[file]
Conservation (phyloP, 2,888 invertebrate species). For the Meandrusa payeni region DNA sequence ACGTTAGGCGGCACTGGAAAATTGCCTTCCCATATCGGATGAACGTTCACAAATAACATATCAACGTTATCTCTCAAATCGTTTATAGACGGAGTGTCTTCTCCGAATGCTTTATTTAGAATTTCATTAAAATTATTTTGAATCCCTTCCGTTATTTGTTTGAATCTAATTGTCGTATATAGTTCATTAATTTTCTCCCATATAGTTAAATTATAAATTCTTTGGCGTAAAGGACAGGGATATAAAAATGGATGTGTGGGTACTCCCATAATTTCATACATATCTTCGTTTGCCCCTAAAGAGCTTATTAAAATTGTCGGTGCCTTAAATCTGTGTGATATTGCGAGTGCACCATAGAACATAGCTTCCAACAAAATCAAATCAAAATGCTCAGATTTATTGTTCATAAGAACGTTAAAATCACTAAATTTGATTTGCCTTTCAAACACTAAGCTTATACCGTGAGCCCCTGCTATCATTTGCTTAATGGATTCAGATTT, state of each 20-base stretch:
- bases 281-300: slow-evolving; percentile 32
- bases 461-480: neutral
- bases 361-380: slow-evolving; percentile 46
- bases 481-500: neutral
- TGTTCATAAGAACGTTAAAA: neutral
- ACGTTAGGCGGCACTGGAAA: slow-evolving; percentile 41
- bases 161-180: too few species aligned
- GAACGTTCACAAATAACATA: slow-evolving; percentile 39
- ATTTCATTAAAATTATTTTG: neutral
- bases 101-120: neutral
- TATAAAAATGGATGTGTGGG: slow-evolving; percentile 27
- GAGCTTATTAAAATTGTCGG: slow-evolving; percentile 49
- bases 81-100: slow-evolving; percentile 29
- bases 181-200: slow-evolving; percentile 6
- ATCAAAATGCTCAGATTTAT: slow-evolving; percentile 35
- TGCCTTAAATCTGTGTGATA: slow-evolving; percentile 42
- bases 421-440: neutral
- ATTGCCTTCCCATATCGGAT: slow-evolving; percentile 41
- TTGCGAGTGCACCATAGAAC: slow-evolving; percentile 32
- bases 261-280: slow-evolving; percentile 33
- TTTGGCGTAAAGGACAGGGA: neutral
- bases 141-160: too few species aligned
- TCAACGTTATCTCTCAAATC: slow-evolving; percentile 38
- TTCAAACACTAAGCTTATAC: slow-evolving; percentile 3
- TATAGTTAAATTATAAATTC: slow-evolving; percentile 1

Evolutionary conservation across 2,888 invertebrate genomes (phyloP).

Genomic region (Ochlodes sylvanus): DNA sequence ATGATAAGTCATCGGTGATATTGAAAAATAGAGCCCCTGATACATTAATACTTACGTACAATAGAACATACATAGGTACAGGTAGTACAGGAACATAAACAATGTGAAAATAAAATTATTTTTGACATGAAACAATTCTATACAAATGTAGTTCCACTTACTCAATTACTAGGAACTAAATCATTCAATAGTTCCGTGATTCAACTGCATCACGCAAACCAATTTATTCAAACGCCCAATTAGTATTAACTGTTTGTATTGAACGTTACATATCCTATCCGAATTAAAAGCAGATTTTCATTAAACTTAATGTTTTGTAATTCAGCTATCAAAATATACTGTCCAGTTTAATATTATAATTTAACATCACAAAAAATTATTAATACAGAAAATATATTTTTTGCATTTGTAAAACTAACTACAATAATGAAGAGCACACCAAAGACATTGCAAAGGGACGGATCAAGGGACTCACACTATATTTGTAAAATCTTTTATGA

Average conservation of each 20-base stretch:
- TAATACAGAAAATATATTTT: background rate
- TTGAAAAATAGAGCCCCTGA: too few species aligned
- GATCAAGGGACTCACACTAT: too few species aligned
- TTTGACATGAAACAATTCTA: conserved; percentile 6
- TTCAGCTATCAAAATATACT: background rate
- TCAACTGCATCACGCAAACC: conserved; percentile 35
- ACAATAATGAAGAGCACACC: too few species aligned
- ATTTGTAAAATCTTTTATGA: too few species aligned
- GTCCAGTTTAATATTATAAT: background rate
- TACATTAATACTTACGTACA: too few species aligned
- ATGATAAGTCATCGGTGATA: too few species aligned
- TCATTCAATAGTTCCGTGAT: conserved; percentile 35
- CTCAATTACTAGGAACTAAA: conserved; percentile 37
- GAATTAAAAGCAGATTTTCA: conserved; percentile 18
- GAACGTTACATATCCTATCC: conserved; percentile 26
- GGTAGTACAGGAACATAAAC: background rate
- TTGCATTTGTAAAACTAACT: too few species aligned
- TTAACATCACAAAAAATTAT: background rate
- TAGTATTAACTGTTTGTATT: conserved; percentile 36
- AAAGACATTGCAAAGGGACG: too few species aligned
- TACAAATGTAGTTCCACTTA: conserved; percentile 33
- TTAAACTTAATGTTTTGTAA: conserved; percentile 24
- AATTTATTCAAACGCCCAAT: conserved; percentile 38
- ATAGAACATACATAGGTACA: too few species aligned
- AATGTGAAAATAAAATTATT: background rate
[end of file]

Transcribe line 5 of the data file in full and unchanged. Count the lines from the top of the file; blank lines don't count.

- bases 481-500: neutral